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September 12, 2000
Pitfalls litter Marion's marchJohn Mehaffey
One stray gust of wind, one stumble in the blocks, one dropped baton.
Even if she says injury-free, any number of potential hazards lie between Marion Jones and her goal of five Olympic golds at the Sydney Games opening on Friday.
Jones will contend with the capricious spring winds at Stadium Australia in the long jump, the American sprinter's weakest event.
She is an uncertain starter and was almost beaten over 100 metres in Zurich last month. Then there are the two relays and the nightmare of a botched exchange.
Though the path will be perilous, the rewards are incalculable in the first Games of the new millennium.
"Given her age and the platform she will have, Marion has the opportunity to transcend sports and become an international icon," says U.S. athletics chief Craig Masback.
"There have been only three athletes who have done that: Pele, Muhammad Ali and Michael Jordan. She's the only one who has that chance.
"No one said to her 'you've got to predict you're going to win five gold medals'. But that's what champions do."
Some would argue that Tiger Woods has already preceded Jones to the lofty heights occupied by Masback's trinity but, win or lose, Jones is the story of the Games.
In a calculated leak to startled American track and field writers two years ago, Jones's manager revealed she was aiming to go one better than Jesse Owens, Carl Lewis and Fanny Blankers-Koen and win five golds.
At one stroke, Jones deliberately embraced the relentless pressure which will grow between the opening of the Games on Friday and the 100 metres heats a week later. Her daunting schedule will then embrace three further rounds in the 100, four in the 200, the long jump qualifying and final and the 4x100 and 4x400 relay finals on the penultimate day of the Games.
"Definitely there were butterflies in my stomach looking out the window and seeing Australia," Jones said on arrival in Australia on Tuesday. "I just want to get it all started now."
While Jones's battle against her opponents, herself and the elements will form the backdrop of the athletics programme the projected women's 400 metres final between Cathy Freeman and the Jose-Marie Perec is likely to be the race of the Games.
Freeman, an Australian Aborigine, is under as much pressure as Jones. Losing to the enigmatic French defending champion by even a fraction of a second will be viewed as failure by a sell-out crowd of 110,000.
If he is in anything like his best form Michael Johnson will be running against the clock only in the men's 400 metres in his final Olympics. If any athlete can counter the winds it is Johnson who could sign out in style by becoming the first person to break the 43-second barrier.
Track and field and its elemental disciplines born in the ancient Olympics will be the focus of the Games from September 22.
In the preceding week it will be the pool which attracts the attention of a nation blessed by an abundance of sun and surf with a proud tradition in Olympic swimming.
Sydney teenager Ian Thorpe heads a vibrant Australian side looking forward to taking on the mighty Americans.
Thorpe, 17, holds the world records in the 200 and 400 metres freestyle and will be a member of the 4x100 and 4x200 relay squads.
"He has basically revolutionised the 400 metres," explained 1984 Olympic 100 gold medallist Rowdy Gaines. "He has turned a middle-distance event into an eight-lap sprint."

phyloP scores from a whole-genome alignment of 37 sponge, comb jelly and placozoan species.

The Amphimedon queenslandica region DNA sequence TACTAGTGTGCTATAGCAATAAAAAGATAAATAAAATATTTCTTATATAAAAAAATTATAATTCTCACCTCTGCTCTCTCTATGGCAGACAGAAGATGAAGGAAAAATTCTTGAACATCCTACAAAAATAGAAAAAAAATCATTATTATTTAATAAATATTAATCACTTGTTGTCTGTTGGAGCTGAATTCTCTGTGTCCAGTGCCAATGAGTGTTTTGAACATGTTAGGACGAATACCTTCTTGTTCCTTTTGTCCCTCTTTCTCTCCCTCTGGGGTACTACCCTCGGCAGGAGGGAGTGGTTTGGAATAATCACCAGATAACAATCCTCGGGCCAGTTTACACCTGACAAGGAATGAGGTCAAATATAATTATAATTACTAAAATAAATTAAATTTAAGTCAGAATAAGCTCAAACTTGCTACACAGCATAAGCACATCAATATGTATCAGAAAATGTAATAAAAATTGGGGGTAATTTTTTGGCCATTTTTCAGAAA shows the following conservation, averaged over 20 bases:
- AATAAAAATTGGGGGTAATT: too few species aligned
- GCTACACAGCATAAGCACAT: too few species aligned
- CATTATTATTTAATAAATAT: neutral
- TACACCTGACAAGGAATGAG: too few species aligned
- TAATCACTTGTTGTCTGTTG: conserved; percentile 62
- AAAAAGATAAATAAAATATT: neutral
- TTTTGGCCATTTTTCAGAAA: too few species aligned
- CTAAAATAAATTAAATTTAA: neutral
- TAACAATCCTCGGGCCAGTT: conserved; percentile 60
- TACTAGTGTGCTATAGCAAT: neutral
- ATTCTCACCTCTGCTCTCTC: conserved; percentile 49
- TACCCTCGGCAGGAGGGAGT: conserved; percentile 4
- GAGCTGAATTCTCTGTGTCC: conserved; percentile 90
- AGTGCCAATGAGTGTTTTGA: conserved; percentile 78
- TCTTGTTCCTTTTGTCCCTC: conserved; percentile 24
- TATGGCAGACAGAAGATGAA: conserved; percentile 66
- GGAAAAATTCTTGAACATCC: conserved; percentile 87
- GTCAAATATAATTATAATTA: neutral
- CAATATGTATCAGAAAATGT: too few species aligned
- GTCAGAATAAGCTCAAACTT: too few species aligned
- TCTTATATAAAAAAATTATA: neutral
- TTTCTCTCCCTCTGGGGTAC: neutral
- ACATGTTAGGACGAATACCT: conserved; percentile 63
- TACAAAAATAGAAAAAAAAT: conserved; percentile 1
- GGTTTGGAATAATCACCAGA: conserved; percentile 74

At odds of 20-1 on with Australian bookmakers for the 400, Thorpe is the hottest individual favourite of the Games.
"His preparation this time has been sensational," said coach Doug Frost. "I think he's in line to do exceptionally well."
At the other end of his swimming career Australian-based Russian Alexander Popov will attempt to become the first man to win three 100 metres freestyle titles in a row.
Seven years ago Popov outlined the motivation which has eventually brought him to Sydney.
"If you can win one Olympics you become famous," he said. "If you win two Olympics you probably become great. If you win three, you become history."
And then there is Dutch freestyle and butterfly sprinter Inge de Bruijn, who broke seven world records and equaled another between May and July this year.
"It will be one of the greatest meets in history," predicted Canadian head coach Dave Johnson. "You get that first world record and it starts rolling."
Through the quirks of 20th century power politics, Olympic boxing has gained added resonance through the presence of the incomparable Cubans who, in theory anyway, fight only for the greater glory of their Communist state.
Their two great heavyweight champions of the past 30 years, Teofilo Stevenson and Felix Savon, resisted all blandishments from Western promoters to fight Ali and Mike Tyson respectively.
Savon, both brutal and scientific, will try to emulate Stevenson with a third Olympic gold and continue to fight as an amateur.
"Money is not everything," he said. "He who abandons his fatherland has no love for anything in life."
Gymnastics shares the limelight with swimming in the opening week and, because of the high turnover rate in the sport, a new generation of elfin prodigies will inevitably come to the fore.
Yet the cameras in the Superdome will focus, initially at least, on a 21-year-old Russian, who is positively geriatric by the standards of her sport.
Svetlana Khorkina shocked her team mates and her parents three years ago when she posed topless in a Russian edition of "Playboy".
She has continued to court publicity but has not neglected the bewitching skills which make her the Olympic all-around favourite after four gold medals at the European championships in May.
New heroes will emerge and great athletic deeds performed over the two weeks of the Games. If all goes to plan, the women's 4x400 relay will provide the perfect climax.
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